Not Minding Their Own Business: US Draft Law Causes First Major Political Upset In Baghdad's New Govt
A recent piece of proposed legislation sponsored by US Republicans has caused some of the biggest political splits in recent Iraqi history – both inside local politics and between Iraq and its American allies.
A piece of legislation, part of the US' annual defence bill, has caused a furore in Iraq and the first really serious disagreement in the new Iraqi Parliament since its formation eight months ago.
The legislation is part of the US Republican party's version of the a defence authorization bill and it basically proposes supplying direct military aid to the Iraqi Kurdish military and to Sunni Muslim fighters inside Iraq, bypassing the Iraqi government, currently dominated by Shiite Muslim interests. This would only happen if the Iraqi government doesn't manage to create a Sunni force itself - and supply it with military aid - within three months.
The legislation suggests the US can then supply weapons and aid directly to the Sunni and Kurdish forces, bypassing Baghdad. And the US does this by describing the Sunni and Kurdish territories as “countries” inside Iraq, basically putting into action an older plan that suggests a “soft partition” of the country’s three main ethnic or religious groups.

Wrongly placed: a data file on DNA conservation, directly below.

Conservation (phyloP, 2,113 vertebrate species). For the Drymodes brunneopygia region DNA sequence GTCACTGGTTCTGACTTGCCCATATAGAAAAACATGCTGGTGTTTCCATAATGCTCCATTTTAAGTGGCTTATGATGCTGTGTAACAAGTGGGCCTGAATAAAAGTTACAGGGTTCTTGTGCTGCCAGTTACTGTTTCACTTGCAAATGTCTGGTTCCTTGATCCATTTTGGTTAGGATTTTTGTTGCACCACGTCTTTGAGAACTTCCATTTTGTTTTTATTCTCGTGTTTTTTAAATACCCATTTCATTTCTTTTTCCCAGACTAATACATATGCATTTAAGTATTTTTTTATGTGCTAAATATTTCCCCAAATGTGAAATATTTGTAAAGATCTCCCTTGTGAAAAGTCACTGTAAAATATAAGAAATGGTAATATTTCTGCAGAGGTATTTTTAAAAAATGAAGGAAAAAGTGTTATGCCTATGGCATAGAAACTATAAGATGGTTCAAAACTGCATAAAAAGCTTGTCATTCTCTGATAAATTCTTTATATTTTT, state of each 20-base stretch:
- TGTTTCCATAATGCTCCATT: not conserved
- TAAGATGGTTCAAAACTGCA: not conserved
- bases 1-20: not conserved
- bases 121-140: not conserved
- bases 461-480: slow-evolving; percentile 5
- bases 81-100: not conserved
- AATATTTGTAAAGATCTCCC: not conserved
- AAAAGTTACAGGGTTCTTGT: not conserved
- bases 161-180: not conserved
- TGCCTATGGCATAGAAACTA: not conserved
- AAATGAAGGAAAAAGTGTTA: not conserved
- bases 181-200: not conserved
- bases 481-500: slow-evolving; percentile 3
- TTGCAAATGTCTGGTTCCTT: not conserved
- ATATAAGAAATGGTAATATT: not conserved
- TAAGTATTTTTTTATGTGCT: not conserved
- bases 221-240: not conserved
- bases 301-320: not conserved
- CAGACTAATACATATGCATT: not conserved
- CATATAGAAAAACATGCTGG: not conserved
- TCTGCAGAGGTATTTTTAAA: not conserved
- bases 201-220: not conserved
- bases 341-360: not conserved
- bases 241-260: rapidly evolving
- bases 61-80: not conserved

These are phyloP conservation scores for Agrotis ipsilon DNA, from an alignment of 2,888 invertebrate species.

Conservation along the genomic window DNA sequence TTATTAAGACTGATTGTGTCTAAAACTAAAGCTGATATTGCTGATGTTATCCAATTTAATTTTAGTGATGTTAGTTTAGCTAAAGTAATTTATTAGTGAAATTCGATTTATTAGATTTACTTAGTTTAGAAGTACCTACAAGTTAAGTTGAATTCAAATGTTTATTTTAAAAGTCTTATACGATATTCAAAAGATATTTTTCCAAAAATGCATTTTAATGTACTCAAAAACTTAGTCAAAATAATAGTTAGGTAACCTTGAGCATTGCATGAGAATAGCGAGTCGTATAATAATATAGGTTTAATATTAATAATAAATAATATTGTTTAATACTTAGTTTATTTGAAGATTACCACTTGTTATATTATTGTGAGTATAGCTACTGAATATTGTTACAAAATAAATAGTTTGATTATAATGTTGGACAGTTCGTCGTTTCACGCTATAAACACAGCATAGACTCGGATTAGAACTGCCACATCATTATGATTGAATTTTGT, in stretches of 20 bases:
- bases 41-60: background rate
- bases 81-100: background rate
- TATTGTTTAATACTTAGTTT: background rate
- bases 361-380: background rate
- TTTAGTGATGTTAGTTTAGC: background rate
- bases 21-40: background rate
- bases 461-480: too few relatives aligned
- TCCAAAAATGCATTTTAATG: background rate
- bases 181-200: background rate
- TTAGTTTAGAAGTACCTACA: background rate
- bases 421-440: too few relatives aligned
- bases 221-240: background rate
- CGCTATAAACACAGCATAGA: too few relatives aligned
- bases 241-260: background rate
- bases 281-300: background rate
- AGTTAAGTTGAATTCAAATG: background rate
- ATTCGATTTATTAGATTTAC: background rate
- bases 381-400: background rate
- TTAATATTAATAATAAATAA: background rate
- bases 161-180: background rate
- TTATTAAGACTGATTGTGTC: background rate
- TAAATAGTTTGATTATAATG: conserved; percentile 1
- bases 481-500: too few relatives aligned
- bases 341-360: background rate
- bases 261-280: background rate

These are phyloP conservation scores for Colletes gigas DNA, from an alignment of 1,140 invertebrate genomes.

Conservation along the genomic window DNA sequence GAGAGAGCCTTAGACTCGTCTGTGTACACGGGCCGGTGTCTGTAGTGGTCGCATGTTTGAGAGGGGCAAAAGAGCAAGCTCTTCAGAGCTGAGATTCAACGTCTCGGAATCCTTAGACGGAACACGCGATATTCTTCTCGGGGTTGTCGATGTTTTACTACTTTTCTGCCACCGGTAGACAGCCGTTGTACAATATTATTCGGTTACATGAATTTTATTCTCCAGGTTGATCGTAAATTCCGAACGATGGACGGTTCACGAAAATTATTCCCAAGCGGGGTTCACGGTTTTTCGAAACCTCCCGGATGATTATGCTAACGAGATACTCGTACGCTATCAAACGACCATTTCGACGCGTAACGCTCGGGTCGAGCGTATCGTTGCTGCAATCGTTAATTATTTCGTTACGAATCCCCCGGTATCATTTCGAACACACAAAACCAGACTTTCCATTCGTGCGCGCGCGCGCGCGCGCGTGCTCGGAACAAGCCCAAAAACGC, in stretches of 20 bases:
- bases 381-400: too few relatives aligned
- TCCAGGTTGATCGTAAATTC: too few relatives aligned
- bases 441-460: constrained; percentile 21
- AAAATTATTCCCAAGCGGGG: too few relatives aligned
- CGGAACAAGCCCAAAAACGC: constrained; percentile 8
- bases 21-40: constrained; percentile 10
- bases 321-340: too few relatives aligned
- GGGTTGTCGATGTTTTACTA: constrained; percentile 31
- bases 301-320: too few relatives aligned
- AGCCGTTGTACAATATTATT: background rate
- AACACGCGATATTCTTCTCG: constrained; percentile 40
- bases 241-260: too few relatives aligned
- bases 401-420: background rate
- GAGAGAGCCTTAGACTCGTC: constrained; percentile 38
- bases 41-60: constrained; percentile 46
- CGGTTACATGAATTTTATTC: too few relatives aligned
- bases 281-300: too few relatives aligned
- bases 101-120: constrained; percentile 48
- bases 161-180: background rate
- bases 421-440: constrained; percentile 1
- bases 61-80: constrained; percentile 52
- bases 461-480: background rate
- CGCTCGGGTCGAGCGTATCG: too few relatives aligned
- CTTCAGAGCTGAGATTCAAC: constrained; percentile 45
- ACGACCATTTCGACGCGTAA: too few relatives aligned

Even if, some days, it looks like the country might be heading in that direction, Iraqis, and the Iraqi government, don't like being told what to do in this manner.
The Iraqi Prime Minister Haider al-Abadi and a number of his ministers denounced the plan and some prominent Shiite Muslim figures, such as the cleric Muqtada al-Sadr, threatened US interests with violence. The military wing of al-Sadr's supporters organised parades in two southern Iraqi cities in a demonstration of strength. And one of the best known female MPs, Hanan al-Fatlawi, a member of the State of Law coalition previously headed by al-Maliki, said that the US embassy in Baghdad should be closed and the US ambassador expelled.